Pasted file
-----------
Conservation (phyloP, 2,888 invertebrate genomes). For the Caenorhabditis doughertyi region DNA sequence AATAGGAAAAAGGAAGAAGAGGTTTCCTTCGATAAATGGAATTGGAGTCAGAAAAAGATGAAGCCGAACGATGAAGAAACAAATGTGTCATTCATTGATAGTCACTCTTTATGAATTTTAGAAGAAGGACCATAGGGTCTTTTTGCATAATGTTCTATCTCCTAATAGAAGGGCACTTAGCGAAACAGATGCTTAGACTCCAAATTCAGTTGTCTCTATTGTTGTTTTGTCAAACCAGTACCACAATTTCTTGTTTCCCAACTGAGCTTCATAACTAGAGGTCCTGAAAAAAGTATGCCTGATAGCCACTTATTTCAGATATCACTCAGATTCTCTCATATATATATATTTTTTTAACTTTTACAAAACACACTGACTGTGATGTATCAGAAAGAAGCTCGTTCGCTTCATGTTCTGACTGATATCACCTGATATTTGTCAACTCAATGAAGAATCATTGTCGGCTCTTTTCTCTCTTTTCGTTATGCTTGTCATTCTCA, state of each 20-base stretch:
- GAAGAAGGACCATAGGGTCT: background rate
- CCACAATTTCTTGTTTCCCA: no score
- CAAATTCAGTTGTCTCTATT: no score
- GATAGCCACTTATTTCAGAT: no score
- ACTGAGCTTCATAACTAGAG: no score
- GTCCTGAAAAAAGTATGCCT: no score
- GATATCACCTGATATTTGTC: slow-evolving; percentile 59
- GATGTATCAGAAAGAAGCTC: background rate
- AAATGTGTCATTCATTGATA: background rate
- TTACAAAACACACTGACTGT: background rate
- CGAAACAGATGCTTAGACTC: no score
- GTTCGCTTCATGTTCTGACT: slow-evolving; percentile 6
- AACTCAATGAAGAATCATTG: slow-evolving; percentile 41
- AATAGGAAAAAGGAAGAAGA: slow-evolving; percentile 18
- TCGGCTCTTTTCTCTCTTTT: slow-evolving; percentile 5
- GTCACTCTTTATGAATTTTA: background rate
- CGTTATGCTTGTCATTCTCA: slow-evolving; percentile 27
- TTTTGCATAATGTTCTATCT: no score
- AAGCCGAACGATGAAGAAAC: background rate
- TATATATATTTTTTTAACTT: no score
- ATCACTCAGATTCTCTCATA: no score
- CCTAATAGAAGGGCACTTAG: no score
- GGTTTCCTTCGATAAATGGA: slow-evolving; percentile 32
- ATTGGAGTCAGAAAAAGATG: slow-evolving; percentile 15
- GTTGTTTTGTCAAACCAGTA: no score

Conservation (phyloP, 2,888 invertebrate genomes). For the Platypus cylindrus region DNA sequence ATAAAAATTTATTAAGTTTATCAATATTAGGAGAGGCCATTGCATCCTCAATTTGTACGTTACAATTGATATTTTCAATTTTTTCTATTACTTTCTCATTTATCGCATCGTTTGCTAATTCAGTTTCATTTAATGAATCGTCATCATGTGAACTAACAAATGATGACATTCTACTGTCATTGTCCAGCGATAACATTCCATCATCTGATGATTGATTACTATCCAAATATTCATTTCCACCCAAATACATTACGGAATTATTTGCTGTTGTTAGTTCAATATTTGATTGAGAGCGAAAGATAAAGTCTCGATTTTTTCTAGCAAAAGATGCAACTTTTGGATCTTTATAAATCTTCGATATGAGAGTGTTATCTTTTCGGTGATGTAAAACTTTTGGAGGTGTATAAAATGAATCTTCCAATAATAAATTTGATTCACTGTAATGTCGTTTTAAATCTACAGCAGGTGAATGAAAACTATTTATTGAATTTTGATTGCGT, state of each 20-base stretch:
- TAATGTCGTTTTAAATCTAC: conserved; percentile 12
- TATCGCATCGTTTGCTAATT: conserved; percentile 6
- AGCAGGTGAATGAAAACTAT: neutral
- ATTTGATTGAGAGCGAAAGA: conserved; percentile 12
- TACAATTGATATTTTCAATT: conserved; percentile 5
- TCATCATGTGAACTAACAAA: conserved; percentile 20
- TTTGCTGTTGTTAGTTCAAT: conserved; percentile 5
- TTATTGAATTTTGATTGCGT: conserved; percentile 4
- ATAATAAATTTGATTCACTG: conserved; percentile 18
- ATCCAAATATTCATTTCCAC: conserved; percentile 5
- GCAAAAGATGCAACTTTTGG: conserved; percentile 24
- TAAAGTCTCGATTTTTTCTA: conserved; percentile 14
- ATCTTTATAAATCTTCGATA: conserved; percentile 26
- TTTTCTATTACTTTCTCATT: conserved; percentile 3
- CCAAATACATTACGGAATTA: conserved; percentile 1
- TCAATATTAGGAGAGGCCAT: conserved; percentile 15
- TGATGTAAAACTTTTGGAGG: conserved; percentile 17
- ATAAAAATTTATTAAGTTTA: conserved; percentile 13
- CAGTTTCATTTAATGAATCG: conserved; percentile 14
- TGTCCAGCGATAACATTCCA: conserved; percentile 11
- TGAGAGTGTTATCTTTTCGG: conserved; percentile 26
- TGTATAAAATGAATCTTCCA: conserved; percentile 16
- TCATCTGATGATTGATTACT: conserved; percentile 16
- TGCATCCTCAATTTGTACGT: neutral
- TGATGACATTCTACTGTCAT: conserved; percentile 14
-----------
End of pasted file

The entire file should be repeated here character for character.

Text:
Conservation (phyloP, 2,888 invertebrate genomes). For the Caenorhabditis doughertyi region DNA sequence AATAGGAAAAAGGAAGAAGAGGTTTCCTTCGATAAATGGAATTGGAGTCAGAAAAAGATGAAGCCGAACGATGAAGAAACAAATGTGTCATTCATTGATAGTCACTCTTTATGAATTTTAGAAGAAGGACCATAGGGTCTTTTTGCATAATGTTCTATCTCCTAATAGAAGGGCACTTAGCGAAACAGATGCTTAGACTCCAAATTCAGTTGTCTCTATTGTTGTTTTGTCAAACCAGTACCACAATTTCTTGTTTCCCAACTGAGCTTCATAACTAGAGGTCCTGAAAAAAGTATGCCTGATAGCCACTTATTTCAGATATCACTCAGATTCTCTCATATATATATATTTTTTTAACTTTTACAAAACACACTGACTGTGATGTATCAGAAAGAAGCTCGTTCGCTTCATGTTCTGACTGATATCACCTGATATTTGTCAACTCAATGAAGAATCATTGTCGGCTCTTTTCTCTCTTTTCGTTATGCTTGTCATTCTCA, state of each 20-base stretch:
- GAAGAAGGACCATAGGGTCT: background rate
- CCACAATTTCTTGTTTCCCA: no score
- CAAATTCAGTTGTCTCTATT: no score
- GATAGCCACTTATTTCAGAT: no score
- ACTGAGCTTCATAACTAGAG: no score
- GTCCTGAAAAAAGTATGCCT: no score
- GATATCACCTGATATTTGTC: slow-evolving; percentile 59
- GATGTATCAGAAAGAAGCTC: background rate
- AAATGTGTCATTCATTGATA: background rate
- TTACAAAACACACTGACTGT: background rate
- CGAAACAGATGCTTAGACTC: no score
- GTTCGCTTCATGTTCTGACT: slow-evolving; percentile 6
- AACTCAATGAAGAATCATTG: slow-evolving; percentile 41
- AATAGGAAAAAGGAAGAAGA: slow-evolving; percentile 18
- TCGGCTCTTTTCTCTCTTTT: slow-evolving; percentile 5
- GTCACTCTTTATGAATTTTA: background rate
- CGTTATGCTTGTCATTCTCA: slow-evolving; percentile 27
- TTTTGCATAATGTTCTATCT: no score
- AAGCCGAACGATGAAGAAAC: background rate
- TATATATATTTTTTTAACTT: no score
- ATCACTCAGATTCTCTCATA: no score
- CCTAATAGAAGGGCACTTAG: no score
- GGTTTCCTTCGATAAATGGA: slow-evolving; percentile 32
- ATTGGAGTCAGAAAAAGATG: slow-evolving; percentile 15
- GTTGTTTTGTCAAACCAGTA: no score

Conservation (phyloP, 2,888 invertebrate genomes). For the Platypus cylindrus region DNA sequence ATAAAAATTTATTAAGTTTATCAATATTAGGAGAGGCCATTGCATCCTCAATTTGTACGTTACAATTGATATTTTCAATTTTTTCTATTACTTTCTCATTTATCGCATCGTTTGCTAATTCAGTTTCATTTAATGAATCGTCATCATGTGAACTAACAAATGATGACATTCTACTGTCATTGTCCAGCGATAACATTCCATCATCTGATGATTGATTACTATCCAAATATTCATTTCCACCCAAATACATTACGGAATTATTTGCTGTTGTTAGTTCAATATTTGATTGAGAGCGAAAGATAAAGTCTCGATTTTTTCTAGCAAAAGATGCAACTTTTGGATCTTTATAAATCTTCGATATGAGAGTGTTATCTTTTCGGTGATGTAAAACTTTTGGAGGTGTATAAAATGAATCTTCCAATAATAAATTTGATTCACTGTAATGTCGTTTTAAATCTACAGCAGGTGAATGAAAACTATTTATTGAATTTTGATTGCGT, state of each 20-base stretch:
- TAATGTCGTTTTAAATCTAC: conserved; percentile 12
- TATCGCATCGTTTGCTAATT: conserved; percentile 6
- AGCAGGTGAATGAAAACTAT: neutral
- ATTTGATTGAGAGCGAAAGA: conserved; percentile 12
- TACAATTGATATTTTCAATT: conserved; percentile 5
- TCATCATGTGAACTAACAAA: conserved; percentile 20
- TTTGCTGTTGTTAGTTCAAT: conserved; percentile 5
- TTATTGAATTTTGATTGCGT: conserved; percentile 4
- ATAATAAATTTGATTCACTG: conserved; percentile 18
- ATCCAAATATTCATTTCCAC: conserved; percentile 5
- GCAAAAGATGCAACTTTTGG: conserved; percentile 24
- TAAAGTCTCGATTTTTTCTA: conserved; percentile 14
- ATCTTTATAAATCTTCGATA: conserved; percentile 26
- TTTTCTATTACTTTCTCATT: conserved; percentile 3
- CCAAATACATTACGGAATTA: conserved; percentile 1
- TCAATATTAGGAGAGGCCAT: conserved; percentile 15
- TGATGTAAAACTTTTGGAGG: conserved; percentile 17
- ATAAAAATTTATTAAGTTTA: conserved; percentile 13
- CAGTTTCATTTAATGAATCG: conserved; percentile 14
- TGTCCAGCGATAACATTCCA: conserved; percentile 11
- TGAGAGTGTTATCTTTTCGG: conserved; percentile 26
- TGTATAAAATGAATCTTCCA: conserved; percentile 16
- TCATCTGATGATTGATTACT: conserved; percentile 16
- TGCATCCTCAATTTGTACGT: neutral
- TGATGACATTCTACTGTCAT: conserved; percentile 14